The plot eventually moves to a point where Zelda needs to be found (although she is not captured) and Link must become a sword master and all around badass. But along the way people will let you know how well you are not performing. The local bully, Groose, makes it a point to say that you’re not so great. You dismiss it because he’s a bully and jealous of your relationship to Zelda, his unrequited crush; but it’s hard to continue dismissing it when you land on the world beneath the clouds and are repeatedly smacked by sentient plants and bokoblins. If longtime players are initially confused by starting with six hearts (health for the uninitiated) instead of the usual three, it becomes clear when Link is knocked down to two within half an hour of reaching the forest. I’m no pushover when it comes to games like these, so it is clear that this was absolutely intentional.
At one point in the game, Zelda does get captured. You are not aware of it at the time, as you are busy trying to reach and then get through the temple. By the time you reach the end of the temple you see empty shackles on the ground. Impa, a familiar helper character for the fans, tells you that the princess was indeed captured, but she stepped forward and took care of it since you took so long. The ongoing criticism the game makes of you is that you really aren’t any good at this hero thing.
I wish I could say that the game reaches a clear turning point, but it doesn’t. There is just a gradual build as your abilities as a player improve as well as Link’s abilities as a hero. You start improving your sword, the Goddess Sword, until it becomes the Master Sword that Links in future games (notably Ocarina of Time and The Wind Waker) possess. Enemies that used to provide problems take fewer and fewer hits. An instructor at the knight academy makes note of how you quickly picked up on a skill that tends to take a while to master. Groose begins to respect you, and it’s not even begrudgingly. Areas you are forced to revisit take less time to traverse. Then re-occurring boss and seeming villain of the game Ghirahim starts taking real damage from your attacks. When you reach the final area of the game, waves of bokoblins of all varieties and shapes are sent after you – and you slice through them like they’re nothing. The final boss requires that you know your battle controls completely, as he (it?) is a three-part duel. You better know how to block, and you better know how to properly strike with your sword. It also helps to know that when he raises his sword to the sky to catch lightning and throw it at you…you can do the same as you’ve been required to use a similar technique throughout the game. I didn’t intuit that, but it would have made that last fight a lot shorter.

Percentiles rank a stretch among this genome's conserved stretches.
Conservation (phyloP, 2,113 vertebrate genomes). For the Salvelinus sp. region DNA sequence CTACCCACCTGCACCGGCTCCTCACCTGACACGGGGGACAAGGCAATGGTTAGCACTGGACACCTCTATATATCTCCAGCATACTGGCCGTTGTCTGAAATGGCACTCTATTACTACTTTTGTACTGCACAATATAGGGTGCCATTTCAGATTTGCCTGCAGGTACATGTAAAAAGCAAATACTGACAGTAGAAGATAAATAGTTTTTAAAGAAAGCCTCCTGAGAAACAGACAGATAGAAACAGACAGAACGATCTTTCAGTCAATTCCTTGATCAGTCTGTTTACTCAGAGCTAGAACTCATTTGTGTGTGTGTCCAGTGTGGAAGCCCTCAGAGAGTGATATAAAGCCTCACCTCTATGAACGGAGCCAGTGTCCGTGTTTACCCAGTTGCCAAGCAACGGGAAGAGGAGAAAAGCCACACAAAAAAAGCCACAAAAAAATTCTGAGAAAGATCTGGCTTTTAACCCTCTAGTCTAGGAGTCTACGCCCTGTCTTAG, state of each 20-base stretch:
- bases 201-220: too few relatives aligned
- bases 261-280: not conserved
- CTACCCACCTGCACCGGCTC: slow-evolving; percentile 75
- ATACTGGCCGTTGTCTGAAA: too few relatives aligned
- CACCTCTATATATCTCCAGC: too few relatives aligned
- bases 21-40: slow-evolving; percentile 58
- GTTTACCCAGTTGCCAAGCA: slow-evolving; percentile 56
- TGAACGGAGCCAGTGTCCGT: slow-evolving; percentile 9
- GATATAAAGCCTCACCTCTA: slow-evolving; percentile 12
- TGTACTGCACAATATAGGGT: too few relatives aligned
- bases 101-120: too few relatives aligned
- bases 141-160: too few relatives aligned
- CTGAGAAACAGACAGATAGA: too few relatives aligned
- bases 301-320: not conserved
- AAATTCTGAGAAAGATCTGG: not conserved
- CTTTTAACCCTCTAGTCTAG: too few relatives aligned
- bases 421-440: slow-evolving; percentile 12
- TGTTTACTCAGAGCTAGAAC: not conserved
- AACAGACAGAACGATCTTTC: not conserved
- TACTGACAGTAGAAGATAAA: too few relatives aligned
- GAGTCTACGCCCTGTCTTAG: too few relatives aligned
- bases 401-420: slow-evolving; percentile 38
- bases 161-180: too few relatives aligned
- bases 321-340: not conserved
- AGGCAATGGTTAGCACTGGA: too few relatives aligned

While relationships are nothing new to the Zelda franchise, it seems like they tried harder this time around. The important word in the sentence is “tried”. While in the past there have been relationships with gone-too-soon uncles (A Link to the Past), longtime friends (Ocarina of Time), and sisters and grandmothers (Wind Waker); those relationships were more stated than experienced. Skyward Sword offers a regular group of villagers with occasionally changing dialogue. This enriches the game environment…but only so much.